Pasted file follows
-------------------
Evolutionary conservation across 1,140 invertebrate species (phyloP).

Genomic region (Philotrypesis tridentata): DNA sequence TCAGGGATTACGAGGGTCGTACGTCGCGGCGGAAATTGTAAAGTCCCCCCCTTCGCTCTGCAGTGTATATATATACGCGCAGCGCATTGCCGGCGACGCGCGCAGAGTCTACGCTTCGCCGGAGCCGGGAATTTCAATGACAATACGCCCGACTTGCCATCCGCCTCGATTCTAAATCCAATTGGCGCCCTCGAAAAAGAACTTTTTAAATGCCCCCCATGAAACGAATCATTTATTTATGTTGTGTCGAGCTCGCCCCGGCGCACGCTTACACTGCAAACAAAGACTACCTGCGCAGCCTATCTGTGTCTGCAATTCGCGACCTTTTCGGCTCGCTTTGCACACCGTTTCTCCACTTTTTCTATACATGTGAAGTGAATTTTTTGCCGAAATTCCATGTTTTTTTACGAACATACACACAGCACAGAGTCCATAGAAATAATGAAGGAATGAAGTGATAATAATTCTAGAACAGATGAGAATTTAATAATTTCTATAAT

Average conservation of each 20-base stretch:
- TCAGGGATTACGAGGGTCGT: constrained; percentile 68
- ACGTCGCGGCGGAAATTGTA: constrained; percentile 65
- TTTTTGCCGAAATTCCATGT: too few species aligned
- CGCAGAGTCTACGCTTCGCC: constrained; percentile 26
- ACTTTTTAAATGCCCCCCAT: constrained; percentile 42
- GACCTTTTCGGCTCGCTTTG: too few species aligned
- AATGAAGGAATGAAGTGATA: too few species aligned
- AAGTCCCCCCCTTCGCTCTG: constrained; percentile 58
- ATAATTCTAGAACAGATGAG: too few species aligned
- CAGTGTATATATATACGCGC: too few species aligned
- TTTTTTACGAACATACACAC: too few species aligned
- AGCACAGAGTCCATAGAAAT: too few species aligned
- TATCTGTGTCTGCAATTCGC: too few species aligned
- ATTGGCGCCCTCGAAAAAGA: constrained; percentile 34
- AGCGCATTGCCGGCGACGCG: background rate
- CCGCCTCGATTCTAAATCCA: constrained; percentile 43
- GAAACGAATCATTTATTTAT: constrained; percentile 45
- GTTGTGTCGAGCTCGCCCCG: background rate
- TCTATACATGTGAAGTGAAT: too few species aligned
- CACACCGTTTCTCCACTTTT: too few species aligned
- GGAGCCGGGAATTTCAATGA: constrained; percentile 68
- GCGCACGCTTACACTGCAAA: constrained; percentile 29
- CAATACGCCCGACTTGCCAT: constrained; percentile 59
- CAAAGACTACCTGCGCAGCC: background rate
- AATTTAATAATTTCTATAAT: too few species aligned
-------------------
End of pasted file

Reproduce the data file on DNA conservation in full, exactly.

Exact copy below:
Evolutionary conservation across 1,140 invertebrate species (phyloP).

Genomic region (Philotrypesis tridentata): DNA sequence TCAGGGATTACGAGGGTCGTACGTCGCGGCGGAAATTGTAAAGTCCCCCCCTTCGCTCTGCAGTGTATATATATACGCGCAGCGCATTGCCGGCGACGCGCGCAGAGTCTACGCTTCGCCGGAGCCGGGAATTTCAATGACAATACGCCCGACTTGCCATCCGCCTCGATTCTAAATCCAATTGGCGCCCTCGAAAAAGAACTTTTTAAATGCCCCCCATGAAACGAATCATTTATTTATGTTGTGTCGAGCTCGCCCCGGCGCACGCTTACACTGCAAACAAAGACTACCTGCGCAGCCTATCTGTGTCTGCAATTCGCGACCTTTTCGGCTCGCTTTGCACACCGTTTCTCCACTTTTTCTATACATGTGAAGTGAATTTTTTGCCGAAATTCCATGTTTTTTTACGAACATACACACAGCACAGAGTCCATAGAAATAATGAAGGAATGAAGTGATAATAATTCTAGAACAGATGAGAATTTAATAATTTCTATAAT

Average conservation of each 20-base stretch:
- TCAGGGATTACGAGGGTCGT: constrained; percentile 68
- ACGTCGCGGCGGAAATTGTA: constrained; percentile 65
- TTTTTGCCGAAATTCCATGT: too few species aligned
- CGCAGAGTCTACGCTTCGCC: constrained; percentile 26
- ACTTTTTAAATGCCCCCCAT: constrained; percentile 42
- GACCTTTTCGGCTCGCTTTG: too few species aligned
- AATGAAGGAATGAAGTGATA: too few species aligned
- AAGTCCCCCCCTTCGCTCTG: constrained; percentile 58
- ATAATTCTAGAACAGATGAG: too few species aligned
- CAGTGTATATATATACGCGC: too few species aligned
- TTTTTTACGAACATACACAC: too few species aligned
- AGCACAGAGTCCATAGAAAT: too few species aligned
- TATCTGTGTCTGCAATTCGC: too few species aligned
- ATTGGCGCCCTCGAAAAAGA: constrained; percentile 34
- AGCGCATTGCCGGCGACGCG: background rate
- CCGCCTCGATTCTAAATCCA: constrained; percentile 43
- GAAACGAATCATTTATTTAT: constrained; percentile 45
- GTTGTGTCGAGCTCGCCCCG: background rate
- TCTATACATGTGAAGTGAAT: too few species aligned
- CACACCGTTTCTCCACTTTT: too few species aligned
- GGAGCCGGGAATTTCAATGA: constrained; percentile 68
- GCGCACGCTTACACTGCAAA: constrained; percentile 29
- CAATACGCCCGACTTGCCAT: constrained; percentile 59
- CAAAGACTACCTGCGCAGCC: background rate
- AATTTAATAATTTCTATAAT: too few species aligned